Laura’s Tea for Two apron can be made in two variations–the one shown above and another with a top bib. You can purchase the apron pattern at Laura’s website (and/or enter the giveaway). The pattern was designed originally by Althea Hampton, the mother of Laura’s long-time collaborator Diana McClun. She and Laura found Althea’s original apron with the paper pattern tucked into a side pocket while rummaging through a box of vintage aprons they’d found. What a lovely gift! (And one Diana and Laura have enjoyed for years by making many versions for special holidays and events.)

Darra Sends Out ♥ Messages via Postcard Quilts

Darra’s been channeling heartfelt themes for a while now in her postcard quilts:

"Be Mine" by Darra Williamson
“Be Mine” by Darra Williamson
"Hearts Entwined" by Darra Williamson
“Hearts Entwined” by Darra Williamson
Project-D:  Postcard
“Cross My Heart” by Darra Williamson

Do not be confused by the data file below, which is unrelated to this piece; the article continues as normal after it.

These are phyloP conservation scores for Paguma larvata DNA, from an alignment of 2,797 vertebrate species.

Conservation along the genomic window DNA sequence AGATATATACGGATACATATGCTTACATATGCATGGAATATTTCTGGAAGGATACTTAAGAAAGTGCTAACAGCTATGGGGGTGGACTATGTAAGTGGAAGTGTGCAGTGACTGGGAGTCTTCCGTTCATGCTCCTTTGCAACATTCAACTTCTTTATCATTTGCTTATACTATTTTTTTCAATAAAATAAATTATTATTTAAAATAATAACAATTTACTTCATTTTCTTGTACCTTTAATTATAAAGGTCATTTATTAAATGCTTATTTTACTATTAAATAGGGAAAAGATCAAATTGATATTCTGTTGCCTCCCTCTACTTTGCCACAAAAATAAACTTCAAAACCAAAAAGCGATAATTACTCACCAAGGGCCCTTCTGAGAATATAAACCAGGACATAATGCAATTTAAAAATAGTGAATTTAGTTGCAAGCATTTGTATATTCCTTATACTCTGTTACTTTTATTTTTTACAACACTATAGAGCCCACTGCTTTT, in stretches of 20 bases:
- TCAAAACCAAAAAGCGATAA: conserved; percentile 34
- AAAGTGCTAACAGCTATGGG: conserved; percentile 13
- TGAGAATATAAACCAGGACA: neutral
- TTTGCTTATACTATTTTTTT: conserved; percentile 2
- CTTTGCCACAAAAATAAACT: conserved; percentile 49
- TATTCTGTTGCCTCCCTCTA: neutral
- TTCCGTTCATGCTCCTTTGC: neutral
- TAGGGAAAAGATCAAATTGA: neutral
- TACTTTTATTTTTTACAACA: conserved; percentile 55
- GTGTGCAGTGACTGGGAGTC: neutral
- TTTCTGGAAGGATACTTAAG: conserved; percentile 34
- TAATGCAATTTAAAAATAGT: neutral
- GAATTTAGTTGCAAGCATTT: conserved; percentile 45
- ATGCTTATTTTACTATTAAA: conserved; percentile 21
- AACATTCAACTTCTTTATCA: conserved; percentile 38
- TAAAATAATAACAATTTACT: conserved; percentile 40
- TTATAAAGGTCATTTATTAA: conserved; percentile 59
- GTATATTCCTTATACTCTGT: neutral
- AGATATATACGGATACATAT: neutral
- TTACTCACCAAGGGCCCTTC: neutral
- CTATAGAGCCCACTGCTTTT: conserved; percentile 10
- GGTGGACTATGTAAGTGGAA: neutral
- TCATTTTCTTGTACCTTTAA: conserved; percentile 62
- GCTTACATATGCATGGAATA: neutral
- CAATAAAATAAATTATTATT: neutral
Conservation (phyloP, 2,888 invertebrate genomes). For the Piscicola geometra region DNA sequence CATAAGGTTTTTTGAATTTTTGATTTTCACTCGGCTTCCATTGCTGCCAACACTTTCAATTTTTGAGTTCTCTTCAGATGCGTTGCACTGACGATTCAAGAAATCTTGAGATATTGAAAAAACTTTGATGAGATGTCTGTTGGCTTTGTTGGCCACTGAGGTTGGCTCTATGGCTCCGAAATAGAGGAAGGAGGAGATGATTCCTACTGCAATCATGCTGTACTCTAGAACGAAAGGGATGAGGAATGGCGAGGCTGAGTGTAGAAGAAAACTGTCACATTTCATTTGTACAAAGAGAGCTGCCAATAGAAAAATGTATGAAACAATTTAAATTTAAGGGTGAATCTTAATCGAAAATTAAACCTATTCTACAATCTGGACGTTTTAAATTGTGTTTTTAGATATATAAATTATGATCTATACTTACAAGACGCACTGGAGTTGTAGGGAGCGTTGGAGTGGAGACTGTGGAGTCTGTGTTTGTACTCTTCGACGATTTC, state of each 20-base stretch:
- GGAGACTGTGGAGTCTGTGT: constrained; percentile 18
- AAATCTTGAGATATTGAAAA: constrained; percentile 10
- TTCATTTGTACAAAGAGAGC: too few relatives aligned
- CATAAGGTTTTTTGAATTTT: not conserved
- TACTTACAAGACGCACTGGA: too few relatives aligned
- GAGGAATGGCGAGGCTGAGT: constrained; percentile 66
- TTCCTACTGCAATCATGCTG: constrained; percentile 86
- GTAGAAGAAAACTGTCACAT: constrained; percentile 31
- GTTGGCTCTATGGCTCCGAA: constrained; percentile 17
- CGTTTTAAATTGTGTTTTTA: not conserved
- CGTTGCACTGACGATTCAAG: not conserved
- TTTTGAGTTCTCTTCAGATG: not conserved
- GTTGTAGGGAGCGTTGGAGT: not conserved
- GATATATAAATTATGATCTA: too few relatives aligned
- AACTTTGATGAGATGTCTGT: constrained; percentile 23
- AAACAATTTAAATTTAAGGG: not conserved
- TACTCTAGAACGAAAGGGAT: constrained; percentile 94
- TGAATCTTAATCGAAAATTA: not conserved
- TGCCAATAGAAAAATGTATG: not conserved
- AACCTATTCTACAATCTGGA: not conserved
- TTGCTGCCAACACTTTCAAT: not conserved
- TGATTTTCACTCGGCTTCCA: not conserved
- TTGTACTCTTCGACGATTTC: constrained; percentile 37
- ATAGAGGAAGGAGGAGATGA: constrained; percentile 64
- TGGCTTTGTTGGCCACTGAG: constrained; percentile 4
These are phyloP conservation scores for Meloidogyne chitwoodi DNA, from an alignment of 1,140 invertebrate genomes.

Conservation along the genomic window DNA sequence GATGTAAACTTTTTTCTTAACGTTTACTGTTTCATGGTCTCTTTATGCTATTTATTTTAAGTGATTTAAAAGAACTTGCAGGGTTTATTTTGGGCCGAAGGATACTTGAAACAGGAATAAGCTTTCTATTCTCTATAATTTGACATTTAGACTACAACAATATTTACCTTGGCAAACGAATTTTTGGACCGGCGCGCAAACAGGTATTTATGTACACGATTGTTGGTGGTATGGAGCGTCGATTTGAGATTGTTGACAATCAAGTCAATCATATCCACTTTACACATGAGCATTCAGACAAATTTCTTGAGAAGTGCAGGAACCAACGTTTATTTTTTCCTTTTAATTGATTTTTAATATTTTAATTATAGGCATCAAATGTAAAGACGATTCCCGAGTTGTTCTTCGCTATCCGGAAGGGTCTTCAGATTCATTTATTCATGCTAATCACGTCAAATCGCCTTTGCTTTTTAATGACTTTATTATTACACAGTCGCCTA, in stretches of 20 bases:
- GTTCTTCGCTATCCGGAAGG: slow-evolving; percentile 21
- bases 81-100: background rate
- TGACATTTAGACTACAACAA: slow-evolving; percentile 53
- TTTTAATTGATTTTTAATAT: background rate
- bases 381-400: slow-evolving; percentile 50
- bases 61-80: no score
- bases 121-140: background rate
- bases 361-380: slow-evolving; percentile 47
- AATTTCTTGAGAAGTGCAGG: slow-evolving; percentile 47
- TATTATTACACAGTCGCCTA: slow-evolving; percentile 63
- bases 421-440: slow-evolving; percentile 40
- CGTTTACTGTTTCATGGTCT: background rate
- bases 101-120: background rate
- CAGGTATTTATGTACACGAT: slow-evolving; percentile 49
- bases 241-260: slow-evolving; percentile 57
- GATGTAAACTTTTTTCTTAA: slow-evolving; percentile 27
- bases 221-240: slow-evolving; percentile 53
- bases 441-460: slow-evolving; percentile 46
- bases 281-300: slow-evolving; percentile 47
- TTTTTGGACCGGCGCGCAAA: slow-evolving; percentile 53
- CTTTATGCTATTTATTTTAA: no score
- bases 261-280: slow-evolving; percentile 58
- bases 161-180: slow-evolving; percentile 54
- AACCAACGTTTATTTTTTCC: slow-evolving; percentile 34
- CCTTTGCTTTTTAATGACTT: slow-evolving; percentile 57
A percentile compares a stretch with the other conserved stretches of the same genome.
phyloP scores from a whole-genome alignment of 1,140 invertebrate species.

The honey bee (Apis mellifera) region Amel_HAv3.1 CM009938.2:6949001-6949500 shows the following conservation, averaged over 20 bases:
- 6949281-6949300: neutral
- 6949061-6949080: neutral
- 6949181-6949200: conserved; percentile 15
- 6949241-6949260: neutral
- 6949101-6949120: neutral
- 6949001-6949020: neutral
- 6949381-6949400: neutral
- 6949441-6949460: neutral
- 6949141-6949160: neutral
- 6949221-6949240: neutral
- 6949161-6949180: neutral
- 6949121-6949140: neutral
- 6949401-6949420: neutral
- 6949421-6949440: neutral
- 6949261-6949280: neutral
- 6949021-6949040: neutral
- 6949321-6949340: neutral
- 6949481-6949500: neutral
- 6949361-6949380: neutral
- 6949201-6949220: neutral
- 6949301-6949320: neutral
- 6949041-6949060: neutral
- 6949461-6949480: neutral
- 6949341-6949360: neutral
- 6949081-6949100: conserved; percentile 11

Check back on Tuesday next week, as Darra’s got something wonderful cooking for Valentine’s Day in her upcoming post.

Jennifer Goes for Hearts and Flowers

As to Jennifer (me), I’ve been eyeing my silk ribbon and bead collections for appropriate Valentine fodder. My take on the day is doorknob decor. I just love the idea of surprising a loved one with a handmade token of my esteem (perfect houseguest treat BTW!):

A heartfelt memento for a valentine.
A heartfelt memento for a valentine.

I’m not sure I’m ready to graduate from Candace Kling’s academy of ribbon work, but I’m practicing. The instructions for each one of those flowers, leaves and berry bud can be found in The Artful Ribbon. The how-to’s for the heart pillow are available in our Pattern Library. Yes, I was feeling piratical last year, but the directions work for whatever riff you choose.